• Out-of-Town Journeys.

    The country about New Orleans is beautiful and characteristically Southern. The land of Evangeline, immortalized by Longfellow, lies just beyond our doorways, and Arcady, sweet Arcady, the old hiding place of Lafitte, the first campgrounds of Iberville, are near enough to be familiar haunts.

  • The rude huts of the famous Choctaw Indians are but over the waterway, resting under the pines and bay trees of St. Tammany Parish. The mouth of the Mississippi, the Gulf and the great jetties are a few hours' ride distant, and all about and around the great sprawling city lie orange groves, white with blossoms, or golden with fruit, cane fields and plantations.

  • Among the out-of-town journeys which the visitor should not fail to enjoy is the trip down the river by steamer to Port Chalmette, over Lake Pontchartrain to Mandeville, Chinchuba, Covington and Abita Springs, the trip along the Mississippi coast to Bay St. Louis, Pass Christian and Biloxi, the trip to Lake Borgne over the Shell Beach Railroad, to the pine hills of Magnolia and Chatawa, Mississippi, on the Illinois Central, over the Mississippi Valley Railroad, a run to the State Capitol at Baton Rouge, a boat trip to Bayou Sara, to Vicksburg or to Natchez. The picturesque Teche country, in which dwell the peaceful and quaint Acadians, is less than half a day's journey by rail.

  • Mandeville,

    the nearest of the lake coast resorts, is one of the most picturesque of Southern watering places. It was one of the most fashionable resorts of old New Orleans. It lies in the heart of the piney woods district, and nearby is the beautiful village of Chinchuba, noted for its crystal springs. The Mandeville coast may be almost distinctly traced against the horizon from the shores of Milneburg, and is reached by excursion steamers from this point during the greater part of the year. It may be reached daily by the East Louisiana Railroad.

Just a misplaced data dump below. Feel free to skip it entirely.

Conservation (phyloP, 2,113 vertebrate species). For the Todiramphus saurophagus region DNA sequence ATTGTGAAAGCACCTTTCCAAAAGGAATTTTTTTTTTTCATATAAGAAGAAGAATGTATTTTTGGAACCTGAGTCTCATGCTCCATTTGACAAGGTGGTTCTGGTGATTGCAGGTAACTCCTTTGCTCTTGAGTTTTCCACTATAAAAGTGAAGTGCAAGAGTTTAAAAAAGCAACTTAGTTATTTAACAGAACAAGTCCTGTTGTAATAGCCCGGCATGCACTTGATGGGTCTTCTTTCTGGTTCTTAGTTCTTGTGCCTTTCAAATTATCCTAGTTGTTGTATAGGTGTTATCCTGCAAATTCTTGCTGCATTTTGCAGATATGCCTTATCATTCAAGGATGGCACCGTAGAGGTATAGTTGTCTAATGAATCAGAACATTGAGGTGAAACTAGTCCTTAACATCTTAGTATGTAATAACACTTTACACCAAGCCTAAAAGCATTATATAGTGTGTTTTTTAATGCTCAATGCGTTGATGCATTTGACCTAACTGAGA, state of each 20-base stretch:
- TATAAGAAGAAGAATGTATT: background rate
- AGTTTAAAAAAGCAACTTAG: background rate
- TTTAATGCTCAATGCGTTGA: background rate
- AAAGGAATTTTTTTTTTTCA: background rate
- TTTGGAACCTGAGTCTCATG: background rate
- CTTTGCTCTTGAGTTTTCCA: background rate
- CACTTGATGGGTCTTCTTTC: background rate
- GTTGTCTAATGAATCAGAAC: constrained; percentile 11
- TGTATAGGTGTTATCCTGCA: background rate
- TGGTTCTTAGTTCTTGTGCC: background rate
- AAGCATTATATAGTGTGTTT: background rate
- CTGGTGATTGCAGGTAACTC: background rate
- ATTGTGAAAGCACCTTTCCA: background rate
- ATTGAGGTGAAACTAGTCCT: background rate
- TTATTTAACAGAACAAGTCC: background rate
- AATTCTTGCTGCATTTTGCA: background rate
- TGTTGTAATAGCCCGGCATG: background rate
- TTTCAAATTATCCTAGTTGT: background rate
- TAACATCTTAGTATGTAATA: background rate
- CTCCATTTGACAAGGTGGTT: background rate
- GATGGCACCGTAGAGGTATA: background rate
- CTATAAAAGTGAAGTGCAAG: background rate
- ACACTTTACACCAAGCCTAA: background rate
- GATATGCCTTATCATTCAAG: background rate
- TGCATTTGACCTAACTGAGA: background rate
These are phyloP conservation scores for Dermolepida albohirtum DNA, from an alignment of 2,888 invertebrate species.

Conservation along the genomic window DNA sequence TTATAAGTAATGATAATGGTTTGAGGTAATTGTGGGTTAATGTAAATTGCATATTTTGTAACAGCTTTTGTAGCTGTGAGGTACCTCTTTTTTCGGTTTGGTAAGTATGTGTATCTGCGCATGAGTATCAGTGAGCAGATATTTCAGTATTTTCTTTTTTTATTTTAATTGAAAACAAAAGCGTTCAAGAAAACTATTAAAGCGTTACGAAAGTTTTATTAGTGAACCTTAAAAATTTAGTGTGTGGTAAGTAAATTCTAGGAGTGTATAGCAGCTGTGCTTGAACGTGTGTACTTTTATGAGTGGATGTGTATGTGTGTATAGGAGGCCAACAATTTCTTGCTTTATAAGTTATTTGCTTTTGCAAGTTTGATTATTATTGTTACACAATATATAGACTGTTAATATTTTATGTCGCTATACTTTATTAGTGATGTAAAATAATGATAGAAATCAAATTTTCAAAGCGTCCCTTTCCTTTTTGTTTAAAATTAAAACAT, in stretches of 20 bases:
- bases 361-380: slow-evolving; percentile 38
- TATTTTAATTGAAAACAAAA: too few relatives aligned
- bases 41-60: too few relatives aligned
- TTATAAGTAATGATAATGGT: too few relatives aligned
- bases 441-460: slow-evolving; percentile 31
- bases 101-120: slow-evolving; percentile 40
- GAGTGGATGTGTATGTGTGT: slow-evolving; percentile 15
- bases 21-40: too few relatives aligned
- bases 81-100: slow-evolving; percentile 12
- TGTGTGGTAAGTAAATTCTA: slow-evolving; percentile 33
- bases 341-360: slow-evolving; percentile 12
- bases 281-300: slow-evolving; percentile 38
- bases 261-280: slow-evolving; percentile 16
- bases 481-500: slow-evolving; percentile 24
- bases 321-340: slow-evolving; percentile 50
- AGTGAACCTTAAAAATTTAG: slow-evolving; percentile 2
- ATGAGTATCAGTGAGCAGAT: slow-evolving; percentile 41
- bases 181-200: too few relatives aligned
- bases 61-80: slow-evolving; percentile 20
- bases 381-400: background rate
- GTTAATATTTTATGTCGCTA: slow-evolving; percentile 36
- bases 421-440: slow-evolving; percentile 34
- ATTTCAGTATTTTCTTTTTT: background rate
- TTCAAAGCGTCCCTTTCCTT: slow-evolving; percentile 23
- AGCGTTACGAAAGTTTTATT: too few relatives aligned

• Within a few miles of Mandeville, easily accessible by stage or carriage drive from this resort, are the old towns of

  • Covington and Abita Springs.

    Both lie in the great piney woods belt, on the banks of the Bogue Falia River, one of the most picturesque and beautiful streams in the United States. Abita Springs derives its name from an old Indian legend, and signifies the "Startled Fawn." The waters are medicinal. Covington is a noted health resort. It may be reached by the East Louisiana Road or by the steamer Camelia, which runs from Milneburg to Mandeville, thence turns into the Tchefuncta River as far as OW Landing. A more beautiful or picturesque trip could not be imagined than along this winding river, with the pine trees singing their everlasting threnody along the banks, and the cypresses almost lapping their branches overhead. A pleasant trip can be made on the Shell Beach Road, which makes a run of an hour and a half to the Gulf, or up the Illinois Central Road to

  • Magnolia and Chatawa,

    the latter one of the prettiest hill towns of Mississippi, lying on the banks of the dark, fern-fringed Tangipahoa.

  • There are small boats going tri-weekly to the jetties, but the luxury of a river trip is only tested by a journey up the Mississippi River.

The up-river excursion to

Bayou Sara